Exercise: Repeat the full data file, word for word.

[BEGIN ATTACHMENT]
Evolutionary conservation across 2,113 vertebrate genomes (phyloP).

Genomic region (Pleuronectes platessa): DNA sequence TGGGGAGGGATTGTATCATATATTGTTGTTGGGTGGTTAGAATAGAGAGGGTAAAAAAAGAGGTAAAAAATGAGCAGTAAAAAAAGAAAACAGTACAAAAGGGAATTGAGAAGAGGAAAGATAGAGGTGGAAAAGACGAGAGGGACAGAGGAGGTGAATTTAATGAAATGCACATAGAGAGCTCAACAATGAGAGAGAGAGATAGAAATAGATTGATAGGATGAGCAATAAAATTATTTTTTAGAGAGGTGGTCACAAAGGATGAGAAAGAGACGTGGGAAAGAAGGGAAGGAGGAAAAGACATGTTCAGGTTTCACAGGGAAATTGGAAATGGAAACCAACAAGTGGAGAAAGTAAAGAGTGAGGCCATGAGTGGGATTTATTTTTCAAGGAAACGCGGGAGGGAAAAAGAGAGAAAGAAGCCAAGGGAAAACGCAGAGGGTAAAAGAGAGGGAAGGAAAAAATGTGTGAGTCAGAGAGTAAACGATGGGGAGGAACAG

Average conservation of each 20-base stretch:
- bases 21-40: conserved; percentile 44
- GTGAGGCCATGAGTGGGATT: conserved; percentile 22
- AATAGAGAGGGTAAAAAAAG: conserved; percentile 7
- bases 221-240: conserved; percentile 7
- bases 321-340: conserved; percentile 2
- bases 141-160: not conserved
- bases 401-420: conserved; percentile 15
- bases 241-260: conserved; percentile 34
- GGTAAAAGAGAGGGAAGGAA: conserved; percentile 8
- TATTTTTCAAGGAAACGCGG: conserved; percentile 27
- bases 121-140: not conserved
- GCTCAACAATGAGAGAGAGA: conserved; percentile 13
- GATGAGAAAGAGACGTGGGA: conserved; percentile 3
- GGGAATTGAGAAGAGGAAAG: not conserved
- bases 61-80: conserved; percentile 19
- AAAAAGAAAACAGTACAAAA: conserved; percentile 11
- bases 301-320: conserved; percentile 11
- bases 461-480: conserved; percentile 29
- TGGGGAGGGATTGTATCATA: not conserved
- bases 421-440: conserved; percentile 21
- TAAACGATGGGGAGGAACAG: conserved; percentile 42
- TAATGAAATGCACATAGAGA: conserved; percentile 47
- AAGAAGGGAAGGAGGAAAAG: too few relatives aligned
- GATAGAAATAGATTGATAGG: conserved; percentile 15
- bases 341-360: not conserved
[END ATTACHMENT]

Evolutionary conservation across 2,113 vertebrate genomes (phyloP).

Genomic region (Pleuronectes platessa): DNA sequence TGGGGAGGGATTGTATCATATATTGTTGTTGGGTGGTTAGAATAGAGAGGGTAAAAAAAGAGGTAAAAAATGAGCAGTAAAAAAAGAAAACAGTACAAAAGGGAATTGAGAAGAGGAAAGATAGAGGTGGAAAAGACGAGAGGGACAGAGGAGGTGAATTTAATGAAATGCACATAGAGAGCTCAACAATGAGAGAGAGAGATAGAAATAGATTGATAGGATGAGCAATAAAATTATTTTTTAGAGAGGTGGTCACAAAGGATGAGAAAGAGACGTGGGAAAGAAGGGAAGGAGGAAAAGACATGTTCAGGTTTCACAGGGAAATTGGAAATGGAAACCAACAAGTGGAGAAAGTAAAGAGTGAGGCCATGAGTGGGATTTATTTTTCAAGGAAACGCGGGAGGGAAAAAGAGAGAAAGAAGCCAAGGGAAAACGCAGAGGGTAAAAGAGAGGGAAGGAAAAAATGTGTGAGTCAGAGAGTAAACGATGGGGAGGAACAG

Average conservation of each 20-base stretch:
- bases 21-40: conserved; percentile 44
- GTGAGGCCATGAGTGGGATT: conserved; percentile 22
- AATAGAGAGGGTAAAAAAAG: conserved; percentile 7
- bases 221-240: conserved; percentile 7
- bases 321-340: conserved; percentile 2
- bases 141-160: not conserved
- bases 401-420: conserved; percentile 15
- bases 241-260: conserved; percentile 34
- GGTAAAAGAGAGGGAAGGAA: conserved; percentile 8
- TATTTTTCAAGGAAACGCGG: conserved; percentile 27
- bases 121-140: not conserved
- GCTCAACAATGAGAGAGAGA: conserved; percentile 13
- GATGAGAAAGAGACGTGGGA: conserved; percentile 3
- GGGAATTGAGAAGAGGAAAG: not conserved
- bases 61-80: conserved; percentile 19
- AAAAAGAAAACAGTACAAAA: conserved; percentile 11
- bases 301-320: conserved; percentile 11
- bases 461-480: conserved; percentile 29
- TGGGGAGGGATTGTATCATA: not conserved
- bases 421-440: conserved; percentile 21
- TAAACGATGGGGAGGAACAG: conserved; percentile 42
- TAATGAAATGCACATAGAGA: conserved; percentile 47
- AAGAAGGGAAGGAGGAAAAG: too few relatives aligned
- GATAGAAATAGATTGATAGG: conserved; percentile 15
- bases 341-360: not conserved